I’ve recently started clicking through on browser cookie alerts to cookie management pages that allow you to opt-out of tracking cookies, and noticed this at the bottom of the tumblr privacy page:
The industry links mentioned are to:
- the European Interactive Digital Advertising Alliance (EDAA)
- the Digital Advertising Alliance (DAA)
- the Network Advertising Initiative (NAI).
This made me wonder about when I click to disallow cookies from a particular third party on a particular website, does that withdrawal of permission only apply to the third party setting cookies in my browser on that particular website – in which case I have to try to make sure I set permissions against particular third parties on every website if I want to stop them tracking me, even if only occasionally?
Taking the cynical view (and not reading Ts and Cs that carefully…) I’m guessing that’s how it works. But presumably by opting out at the ad industry professional association level, I can prevent specified third parties from setting cookies on whatever website I visit (cf. telephone preference service)?
Anywhere, here’s what happens on clicking through the above links. Note that by taking this options, you presumably allow all the linked adtech companies to profile your browser, grab your IP address and then set a cookie to say “no”…
First, Your Online Choices from the EDAA:
Next up, the DAA. First they run a check:
Then you can try to opt-out; not all opt-out requests seem to work though – I’m not sure where that leaves you?
One thing that would be handy would be a filter to show which sites are not responding to the opt-out:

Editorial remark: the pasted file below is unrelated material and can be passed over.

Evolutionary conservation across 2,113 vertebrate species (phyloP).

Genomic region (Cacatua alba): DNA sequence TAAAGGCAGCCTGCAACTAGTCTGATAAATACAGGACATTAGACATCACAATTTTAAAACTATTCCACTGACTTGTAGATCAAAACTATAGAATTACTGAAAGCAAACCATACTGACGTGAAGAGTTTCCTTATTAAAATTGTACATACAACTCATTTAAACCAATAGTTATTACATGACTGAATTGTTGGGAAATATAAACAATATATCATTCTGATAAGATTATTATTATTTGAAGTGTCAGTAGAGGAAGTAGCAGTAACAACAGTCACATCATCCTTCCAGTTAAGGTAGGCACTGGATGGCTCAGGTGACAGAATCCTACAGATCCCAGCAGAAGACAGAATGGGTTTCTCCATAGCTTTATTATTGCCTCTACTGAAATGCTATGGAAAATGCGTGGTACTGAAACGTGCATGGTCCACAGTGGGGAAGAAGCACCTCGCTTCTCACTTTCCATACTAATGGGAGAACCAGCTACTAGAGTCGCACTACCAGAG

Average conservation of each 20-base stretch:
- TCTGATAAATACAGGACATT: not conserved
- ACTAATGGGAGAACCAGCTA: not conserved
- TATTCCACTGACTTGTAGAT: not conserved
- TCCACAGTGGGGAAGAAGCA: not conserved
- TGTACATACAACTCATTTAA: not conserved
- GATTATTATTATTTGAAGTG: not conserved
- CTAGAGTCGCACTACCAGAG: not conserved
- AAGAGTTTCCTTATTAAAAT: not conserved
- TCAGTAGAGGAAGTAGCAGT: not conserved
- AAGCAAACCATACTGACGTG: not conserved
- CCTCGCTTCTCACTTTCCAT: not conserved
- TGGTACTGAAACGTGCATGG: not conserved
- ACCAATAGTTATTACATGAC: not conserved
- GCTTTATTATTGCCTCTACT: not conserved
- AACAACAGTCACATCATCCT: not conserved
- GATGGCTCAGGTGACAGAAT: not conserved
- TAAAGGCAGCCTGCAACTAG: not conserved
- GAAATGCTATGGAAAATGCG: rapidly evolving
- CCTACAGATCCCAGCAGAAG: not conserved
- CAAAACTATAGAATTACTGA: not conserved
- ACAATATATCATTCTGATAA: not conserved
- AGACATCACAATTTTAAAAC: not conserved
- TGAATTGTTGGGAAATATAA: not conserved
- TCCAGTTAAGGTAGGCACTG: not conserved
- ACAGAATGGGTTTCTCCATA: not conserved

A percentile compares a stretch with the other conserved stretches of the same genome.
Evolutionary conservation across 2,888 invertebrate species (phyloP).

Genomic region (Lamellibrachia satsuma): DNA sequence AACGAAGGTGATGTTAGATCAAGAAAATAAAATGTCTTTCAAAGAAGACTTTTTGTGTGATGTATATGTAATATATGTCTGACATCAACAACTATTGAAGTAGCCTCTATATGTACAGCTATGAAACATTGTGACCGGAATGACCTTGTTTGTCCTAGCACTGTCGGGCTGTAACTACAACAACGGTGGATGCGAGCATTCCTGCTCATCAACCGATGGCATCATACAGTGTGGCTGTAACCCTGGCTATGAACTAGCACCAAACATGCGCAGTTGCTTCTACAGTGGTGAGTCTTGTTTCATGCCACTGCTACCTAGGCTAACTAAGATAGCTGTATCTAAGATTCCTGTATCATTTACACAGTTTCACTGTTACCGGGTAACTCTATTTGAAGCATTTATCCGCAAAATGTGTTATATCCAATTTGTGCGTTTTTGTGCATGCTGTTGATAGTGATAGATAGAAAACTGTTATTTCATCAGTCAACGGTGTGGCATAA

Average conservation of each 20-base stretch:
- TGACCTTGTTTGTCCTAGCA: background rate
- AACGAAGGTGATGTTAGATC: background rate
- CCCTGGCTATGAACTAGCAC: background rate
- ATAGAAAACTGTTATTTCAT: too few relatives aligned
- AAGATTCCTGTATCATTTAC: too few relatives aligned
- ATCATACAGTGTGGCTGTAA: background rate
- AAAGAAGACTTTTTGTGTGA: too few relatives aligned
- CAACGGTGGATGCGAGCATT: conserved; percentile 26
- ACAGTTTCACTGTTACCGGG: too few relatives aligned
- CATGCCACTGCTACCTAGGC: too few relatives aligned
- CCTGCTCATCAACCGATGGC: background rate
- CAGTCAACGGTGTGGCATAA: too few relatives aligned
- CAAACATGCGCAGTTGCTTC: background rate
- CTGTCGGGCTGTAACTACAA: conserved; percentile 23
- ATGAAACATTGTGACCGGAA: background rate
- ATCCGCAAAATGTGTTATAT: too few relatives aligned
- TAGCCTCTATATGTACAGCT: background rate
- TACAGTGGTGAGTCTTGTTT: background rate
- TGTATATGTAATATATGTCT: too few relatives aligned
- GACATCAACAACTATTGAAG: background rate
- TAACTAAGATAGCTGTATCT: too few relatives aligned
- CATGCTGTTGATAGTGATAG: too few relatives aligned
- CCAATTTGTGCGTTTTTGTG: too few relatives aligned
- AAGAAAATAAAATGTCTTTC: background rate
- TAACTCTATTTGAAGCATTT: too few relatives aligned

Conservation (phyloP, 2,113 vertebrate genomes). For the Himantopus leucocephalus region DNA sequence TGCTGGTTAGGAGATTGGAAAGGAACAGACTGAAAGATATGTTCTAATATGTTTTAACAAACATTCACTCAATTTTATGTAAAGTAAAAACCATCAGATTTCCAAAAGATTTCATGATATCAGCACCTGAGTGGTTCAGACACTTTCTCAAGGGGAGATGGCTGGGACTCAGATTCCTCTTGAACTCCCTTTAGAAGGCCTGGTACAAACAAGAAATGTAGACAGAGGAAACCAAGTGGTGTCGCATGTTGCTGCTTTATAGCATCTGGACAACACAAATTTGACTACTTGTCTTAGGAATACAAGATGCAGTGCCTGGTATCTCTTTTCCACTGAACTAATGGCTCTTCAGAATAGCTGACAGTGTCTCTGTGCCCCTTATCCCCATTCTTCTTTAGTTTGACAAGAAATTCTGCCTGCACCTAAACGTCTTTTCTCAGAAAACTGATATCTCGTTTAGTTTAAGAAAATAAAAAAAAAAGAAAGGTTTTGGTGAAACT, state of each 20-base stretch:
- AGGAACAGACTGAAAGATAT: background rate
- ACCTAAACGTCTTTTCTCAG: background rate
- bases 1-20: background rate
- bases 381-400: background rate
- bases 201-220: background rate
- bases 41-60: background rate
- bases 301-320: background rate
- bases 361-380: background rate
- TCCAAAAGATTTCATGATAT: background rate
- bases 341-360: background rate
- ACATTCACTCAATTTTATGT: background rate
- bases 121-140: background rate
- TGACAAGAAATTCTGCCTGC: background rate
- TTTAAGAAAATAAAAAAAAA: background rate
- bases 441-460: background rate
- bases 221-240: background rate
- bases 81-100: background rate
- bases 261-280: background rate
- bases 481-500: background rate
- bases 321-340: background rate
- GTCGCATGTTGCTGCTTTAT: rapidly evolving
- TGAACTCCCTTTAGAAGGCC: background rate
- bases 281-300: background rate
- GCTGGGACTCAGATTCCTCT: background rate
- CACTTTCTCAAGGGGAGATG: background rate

Finally, the NAI:
Again, the opt-outs don’t necessarily all work:
Without reading any of the blurb, I assume you have to run this sort of opt-out on each of your browsers and/or devices?
But what happens if you opt out in the above cases, then unwittingly don’t disable an ad in the cookie control panel for each particular website? Or should those control panels respect / reflect the higher level opt out? (This probably calls for some proper experimentation…)
However, the big ad-tech players at least know how to do cross-browser and cross-device reconciliation, for example Google Ads: About cross-device attribution or Facebook: About cross-device reporting, and picking just one of the ad-tech companies from the various opt-out lists, it seems like other players do too: Intent Media: Cross Browser User Bridging with Dynamodb.
So what the ad industry single page opt-outs such really do is find a way to enforce allow a single opt-opt that works across websites, across browsers, and across devices… Does the current service support that? (You can tell I’m not a journalist – checking that would make this more of a story…;-)